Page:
Hubbards Cupboard – 9.7.16
By Alan Hubbard
The BBC Sports Personality of the Year award, aka SPOTY, is still some six months away yet the London bookmakers William Hill have already installed the Olympic and International Boxing Federation (IBF) world heavyweight champion Anthony Joshua as 4-1 favourite to pick up the gong.
Am I alone in finding that astonishing? Surely a tad premature?
Lovely guy, Big Josh, a folk-friendly fighter who has charm, personality and can certainly box a bit. In common with most boxing fans I like him a lot.
But how on earth can he be already in pole position with the Olympics still to come, Andy Murray in hot pursuit of his second Wimbledon title – and hey, what about Welsh footballer Gareth Bale and his inspirational performances for Real Madrid and for Wales in the European Championships?
As I say, I like Joshua. He is an immense talent but to be frank he acquired his world heavyweight championship against an easy-touch American and defended it against an opponent of equally dubious pedigree.
It seems a bit of a slap in the face for the likes of athletes Jessica Ennis-Hill, Greg Rutherford and other British Olympic gold medal prospects for Big Josh to be accorded top slot in the odds before they have had the opportunity to strut their stuff in Rio.
And what about Joshua’s fellow golden-gloved companion of 2012, Nicola Adams?
She recently secured the last remaining major title to elude her after beating Thailand’s Peamwilai Laopeam to be crowned women’s world flyweight champion in Kazakhstan.
The 33-year-old’s victory means she will head to Rio this summer as the reigning world, Commonwealth and European Games champion, having also won European and EU golds previously.
Adams will now set her sights on becoming the first British boxer since Harry Mallin in 1924 to successfully defend an Olympic gold medal.
Should she do so surely that would make her a shoo-in for SPOTY?
Adams says: “I think having finally won the world title is going to make me feel more relaxed because now I have won all the major titles and everything I achieve from now on will make more history.
“Now it is all about going to Rio and defending that Olympic title. I am going as part of a really strong GB boxing team and I am certainly expecting quite a few medals out there.”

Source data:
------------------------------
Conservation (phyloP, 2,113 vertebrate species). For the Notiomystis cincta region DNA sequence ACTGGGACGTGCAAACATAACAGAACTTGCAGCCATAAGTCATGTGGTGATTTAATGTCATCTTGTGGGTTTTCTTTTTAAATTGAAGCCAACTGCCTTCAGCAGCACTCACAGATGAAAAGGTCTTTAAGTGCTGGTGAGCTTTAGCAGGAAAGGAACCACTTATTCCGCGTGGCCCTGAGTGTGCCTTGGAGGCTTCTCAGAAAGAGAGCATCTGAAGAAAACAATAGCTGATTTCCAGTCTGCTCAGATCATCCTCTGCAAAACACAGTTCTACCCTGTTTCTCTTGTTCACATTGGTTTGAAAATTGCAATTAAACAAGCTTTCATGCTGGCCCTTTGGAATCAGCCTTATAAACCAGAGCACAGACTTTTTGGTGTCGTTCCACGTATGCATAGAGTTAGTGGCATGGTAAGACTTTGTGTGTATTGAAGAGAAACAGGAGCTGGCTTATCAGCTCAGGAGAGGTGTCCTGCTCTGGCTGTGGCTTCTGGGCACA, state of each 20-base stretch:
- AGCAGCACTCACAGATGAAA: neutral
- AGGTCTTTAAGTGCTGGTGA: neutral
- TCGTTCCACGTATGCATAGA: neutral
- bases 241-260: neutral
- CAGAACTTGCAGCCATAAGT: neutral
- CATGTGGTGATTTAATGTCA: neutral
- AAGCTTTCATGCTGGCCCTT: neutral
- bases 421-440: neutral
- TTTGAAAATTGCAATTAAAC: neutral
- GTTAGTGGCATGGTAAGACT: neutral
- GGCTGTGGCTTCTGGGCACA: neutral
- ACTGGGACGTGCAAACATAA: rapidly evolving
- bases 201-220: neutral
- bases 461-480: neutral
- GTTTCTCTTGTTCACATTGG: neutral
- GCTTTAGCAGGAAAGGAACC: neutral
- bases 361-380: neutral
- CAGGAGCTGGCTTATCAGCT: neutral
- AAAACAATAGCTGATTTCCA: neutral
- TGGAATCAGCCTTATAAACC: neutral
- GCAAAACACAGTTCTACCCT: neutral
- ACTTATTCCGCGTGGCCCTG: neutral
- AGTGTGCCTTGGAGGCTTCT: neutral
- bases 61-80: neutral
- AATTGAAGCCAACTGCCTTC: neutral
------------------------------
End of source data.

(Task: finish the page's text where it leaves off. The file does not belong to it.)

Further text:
Too true. And among those boxing medallist in GB’s 12-strong team could be another London super-heavyweight, Joshua’s successor Joe Joyce, who says: “I watched the last Olympics as a spectator and saw how brilliantly Team GB performed so now to be part of it is an amazing feeling.
“It is great that we have such a strong team of boxers going to the Games and we aim to build on the success that Great Britain achieved last time round.”
Most of the men going to Rio will be shedding their vests afterwards – including Joyce- which augurs well for securing the future of the pro game here for the next few years.
As for Joshua, he is currently taking a break over the summer before defending his belt for the second time later in the year. Should he end up winning the BBC award he will be the first boxer to do so since Joe Calzaghe in 2007 and the fifth fighter to take the trophy following two-time winner Henry Cooper, Barry McGuigan, Lennox Lewis and Calzaghe.
“Anthony Joshua is one of the most adored sports personalities in the country,” said Tony Kenny, head of sponsorship PR at William Hill. “If you couple that with his World Championship winning performance this year then it’s easy to see why he’s our favourite to win the BBC award.”
Plus the fact that William Hill actually sponsor him.
Oh, did we forget to mention that? No wonder he’s their 4-1 favourite.
William Hill have backed three of Joshua’s fight nights so far and signed a deal ahead of his first defence to back the next three shows topped by heavyweight champion.
Leicester City and England striker Jamie Vardy is second favourite at 5/1 with Real Madrid and Wales hero Bale at 9/1.
Murray won the award for the second time in 2015 and is 10/1 to make it a hat-trick as he bids for success at Wimbledon and at Rio 2016, and he’s joined at that price by Ennis-Hill, who bids to defend her Olympic heptathlon gold.
The 2016 BBC Sports Personality of the Year ceremony takes place at the Genting Arena in Birmingham on December 18.
Joshua may be the bookies’ main man – but personally I wouldn’t bet on it. Yet.
For my money, he needs to beat someone of the calibre of Tyson Fury, Wladmir Klitschko, Deontay Wilder, Luis Ortiz or even David Haye.
And I can’t see that happening this year. Can you?